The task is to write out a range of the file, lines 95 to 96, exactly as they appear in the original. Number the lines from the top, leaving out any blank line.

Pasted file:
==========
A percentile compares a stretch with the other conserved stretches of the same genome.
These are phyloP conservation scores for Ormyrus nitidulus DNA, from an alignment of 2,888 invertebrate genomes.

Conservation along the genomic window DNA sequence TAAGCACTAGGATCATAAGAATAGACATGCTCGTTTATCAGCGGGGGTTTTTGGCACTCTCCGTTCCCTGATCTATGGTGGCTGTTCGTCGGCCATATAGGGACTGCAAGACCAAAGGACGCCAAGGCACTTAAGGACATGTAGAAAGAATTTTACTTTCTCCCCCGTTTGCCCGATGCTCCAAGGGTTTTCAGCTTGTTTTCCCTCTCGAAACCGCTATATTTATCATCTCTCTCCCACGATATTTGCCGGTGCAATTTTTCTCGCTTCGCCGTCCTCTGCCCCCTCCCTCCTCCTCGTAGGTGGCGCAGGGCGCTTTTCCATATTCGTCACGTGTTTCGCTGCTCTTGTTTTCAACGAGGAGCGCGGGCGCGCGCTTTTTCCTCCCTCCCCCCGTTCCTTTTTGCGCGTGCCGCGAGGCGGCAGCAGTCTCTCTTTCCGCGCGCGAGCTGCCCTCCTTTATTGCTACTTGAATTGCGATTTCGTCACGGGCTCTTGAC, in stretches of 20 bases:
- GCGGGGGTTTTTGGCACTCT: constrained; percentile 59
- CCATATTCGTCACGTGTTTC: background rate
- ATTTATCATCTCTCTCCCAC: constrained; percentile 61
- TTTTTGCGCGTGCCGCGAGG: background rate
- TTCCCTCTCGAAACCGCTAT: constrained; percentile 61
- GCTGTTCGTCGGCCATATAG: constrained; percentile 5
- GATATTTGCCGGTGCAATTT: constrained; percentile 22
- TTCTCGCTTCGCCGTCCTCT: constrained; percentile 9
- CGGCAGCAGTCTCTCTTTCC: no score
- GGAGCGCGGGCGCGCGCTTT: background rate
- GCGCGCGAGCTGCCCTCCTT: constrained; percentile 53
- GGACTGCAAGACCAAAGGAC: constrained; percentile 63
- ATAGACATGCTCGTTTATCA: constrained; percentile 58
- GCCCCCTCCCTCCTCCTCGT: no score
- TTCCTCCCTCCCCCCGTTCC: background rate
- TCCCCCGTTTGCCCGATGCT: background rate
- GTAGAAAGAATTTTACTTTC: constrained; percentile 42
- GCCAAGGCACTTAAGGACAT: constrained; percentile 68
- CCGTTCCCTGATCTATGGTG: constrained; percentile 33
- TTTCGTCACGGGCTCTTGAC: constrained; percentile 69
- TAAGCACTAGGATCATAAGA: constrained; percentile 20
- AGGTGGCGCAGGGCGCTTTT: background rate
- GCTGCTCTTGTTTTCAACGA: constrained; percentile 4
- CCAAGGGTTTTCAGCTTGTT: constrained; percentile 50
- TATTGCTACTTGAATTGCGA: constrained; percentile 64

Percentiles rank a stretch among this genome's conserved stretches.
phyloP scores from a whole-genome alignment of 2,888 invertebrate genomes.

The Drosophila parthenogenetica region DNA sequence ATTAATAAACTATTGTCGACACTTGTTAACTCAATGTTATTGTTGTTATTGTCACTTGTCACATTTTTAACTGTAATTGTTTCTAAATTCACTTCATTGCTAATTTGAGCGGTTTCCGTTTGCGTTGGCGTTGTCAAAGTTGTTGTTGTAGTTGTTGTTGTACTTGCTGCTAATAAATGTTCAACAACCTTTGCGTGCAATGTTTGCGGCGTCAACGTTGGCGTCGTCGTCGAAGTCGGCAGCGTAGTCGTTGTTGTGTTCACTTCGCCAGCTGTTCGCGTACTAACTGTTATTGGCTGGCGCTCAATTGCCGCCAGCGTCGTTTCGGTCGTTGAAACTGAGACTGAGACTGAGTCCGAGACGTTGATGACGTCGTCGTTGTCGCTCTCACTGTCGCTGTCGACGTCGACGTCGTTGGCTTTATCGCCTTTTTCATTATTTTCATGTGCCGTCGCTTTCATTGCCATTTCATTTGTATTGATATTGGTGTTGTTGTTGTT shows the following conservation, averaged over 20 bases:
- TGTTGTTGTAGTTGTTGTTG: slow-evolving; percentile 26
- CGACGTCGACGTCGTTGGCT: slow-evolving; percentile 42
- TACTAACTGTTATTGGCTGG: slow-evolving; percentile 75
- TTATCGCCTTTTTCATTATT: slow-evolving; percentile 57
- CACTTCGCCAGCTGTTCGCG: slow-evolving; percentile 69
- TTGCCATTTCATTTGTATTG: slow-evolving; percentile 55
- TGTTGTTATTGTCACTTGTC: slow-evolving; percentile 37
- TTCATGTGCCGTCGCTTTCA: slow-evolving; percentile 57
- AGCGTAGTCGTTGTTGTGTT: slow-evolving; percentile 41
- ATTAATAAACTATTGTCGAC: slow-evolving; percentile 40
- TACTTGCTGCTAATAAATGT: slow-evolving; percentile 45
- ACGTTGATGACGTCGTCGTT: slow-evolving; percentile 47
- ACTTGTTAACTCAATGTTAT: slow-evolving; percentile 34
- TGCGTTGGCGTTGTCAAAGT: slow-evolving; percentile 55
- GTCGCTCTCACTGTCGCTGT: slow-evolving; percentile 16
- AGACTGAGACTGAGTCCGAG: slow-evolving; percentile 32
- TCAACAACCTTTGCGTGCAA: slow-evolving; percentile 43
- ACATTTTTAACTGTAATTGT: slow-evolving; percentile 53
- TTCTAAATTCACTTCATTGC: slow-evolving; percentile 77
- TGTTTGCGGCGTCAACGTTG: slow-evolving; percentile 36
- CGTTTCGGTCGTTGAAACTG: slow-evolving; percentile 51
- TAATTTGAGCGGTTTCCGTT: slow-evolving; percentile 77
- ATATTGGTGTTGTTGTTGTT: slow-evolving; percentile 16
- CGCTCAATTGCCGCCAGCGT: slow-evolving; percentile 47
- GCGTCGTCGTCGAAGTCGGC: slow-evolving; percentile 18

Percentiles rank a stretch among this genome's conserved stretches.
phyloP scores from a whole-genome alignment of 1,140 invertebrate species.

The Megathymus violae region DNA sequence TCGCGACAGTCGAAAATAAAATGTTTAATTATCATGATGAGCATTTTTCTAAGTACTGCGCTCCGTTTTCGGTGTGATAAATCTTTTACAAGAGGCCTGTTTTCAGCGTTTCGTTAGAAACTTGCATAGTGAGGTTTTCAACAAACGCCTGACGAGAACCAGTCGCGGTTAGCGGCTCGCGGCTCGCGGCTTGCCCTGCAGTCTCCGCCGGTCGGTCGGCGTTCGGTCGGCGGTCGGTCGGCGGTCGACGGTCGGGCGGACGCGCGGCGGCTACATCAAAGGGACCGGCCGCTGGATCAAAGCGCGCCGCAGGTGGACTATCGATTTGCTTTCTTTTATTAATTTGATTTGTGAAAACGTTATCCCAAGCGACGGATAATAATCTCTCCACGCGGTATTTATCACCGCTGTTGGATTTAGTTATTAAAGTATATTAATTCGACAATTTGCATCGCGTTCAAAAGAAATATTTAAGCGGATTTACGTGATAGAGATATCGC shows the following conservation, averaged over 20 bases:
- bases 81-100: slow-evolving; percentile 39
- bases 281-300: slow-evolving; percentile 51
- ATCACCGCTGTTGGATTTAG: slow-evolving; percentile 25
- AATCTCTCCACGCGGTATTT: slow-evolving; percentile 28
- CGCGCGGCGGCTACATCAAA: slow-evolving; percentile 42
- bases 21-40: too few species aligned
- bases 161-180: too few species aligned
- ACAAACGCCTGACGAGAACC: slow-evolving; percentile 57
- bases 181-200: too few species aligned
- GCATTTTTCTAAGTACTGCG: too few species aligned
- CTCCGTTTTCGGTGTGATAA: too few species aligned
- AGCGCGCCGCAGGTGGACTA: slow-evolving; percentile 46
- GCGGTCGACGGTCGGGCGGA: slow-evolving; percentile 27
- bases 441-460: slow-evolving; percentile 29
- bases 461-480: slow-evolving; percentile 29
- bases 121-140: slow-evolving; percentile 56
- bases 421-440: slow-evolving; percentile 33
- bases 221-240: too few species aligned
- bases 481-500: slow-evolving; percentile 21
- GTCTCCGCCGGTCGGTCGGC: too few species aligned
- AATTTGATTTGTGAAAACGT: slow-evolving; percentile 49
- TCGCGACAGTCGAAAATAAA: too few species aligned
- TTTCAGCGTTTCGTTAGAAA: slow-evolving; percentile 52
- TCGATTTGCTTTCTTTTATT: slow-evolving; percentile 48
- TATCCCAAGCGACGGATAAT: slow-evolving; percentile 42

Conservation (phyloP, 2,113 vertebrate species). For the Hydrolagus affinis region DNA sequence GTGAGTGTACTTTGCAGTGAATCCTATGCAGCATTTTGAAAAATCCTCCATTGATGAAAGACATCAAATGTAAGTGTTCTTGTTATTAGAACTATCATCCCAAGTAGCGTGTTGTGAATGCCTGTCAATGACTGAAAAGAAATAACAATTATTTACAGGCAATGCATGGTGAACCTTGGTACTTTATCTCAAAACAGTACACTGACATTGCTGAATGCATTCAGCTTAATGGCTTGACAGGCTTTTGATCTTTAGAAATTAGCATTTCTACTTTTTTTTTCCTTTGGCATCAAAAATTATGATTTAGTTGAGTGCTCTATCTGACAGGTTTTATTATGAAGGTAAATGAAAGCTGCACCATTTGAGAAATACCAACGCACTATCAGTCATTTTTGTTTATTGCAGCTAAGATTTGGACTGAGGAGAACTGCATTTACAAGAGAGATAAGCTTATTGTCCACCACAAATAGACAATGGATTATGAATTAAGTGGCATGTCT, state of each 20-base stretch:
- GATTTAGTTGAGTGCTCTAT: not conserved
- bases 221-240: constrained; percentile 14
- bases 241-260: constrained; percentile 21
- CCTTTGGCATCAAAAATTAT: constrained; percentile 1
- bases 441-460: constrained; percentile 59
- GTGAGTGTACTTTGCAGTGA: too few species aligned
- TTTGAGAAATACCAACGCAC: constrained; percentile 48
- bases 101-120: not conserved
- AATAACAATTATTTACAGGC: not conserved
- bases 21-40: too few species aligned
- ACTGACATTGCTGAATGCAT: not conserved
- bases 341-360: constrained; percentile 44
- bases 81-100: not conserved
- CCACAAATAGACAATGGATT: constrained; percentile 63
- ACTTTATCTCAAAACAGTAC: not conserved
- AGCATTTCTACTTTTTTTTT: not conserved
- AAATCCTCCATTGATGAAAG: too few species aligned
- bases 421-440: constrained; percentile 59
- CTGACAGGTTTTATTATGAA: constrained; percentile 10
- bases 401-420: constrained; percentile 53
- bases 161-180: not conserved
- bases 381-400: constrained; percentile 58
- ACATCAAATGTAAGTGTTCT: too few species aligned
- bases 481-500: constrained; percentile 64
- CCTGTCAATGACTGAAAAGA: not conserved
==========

- bases 21-40: too few species aligned
- ACTGACATTGCTGAATGCAT: not conserved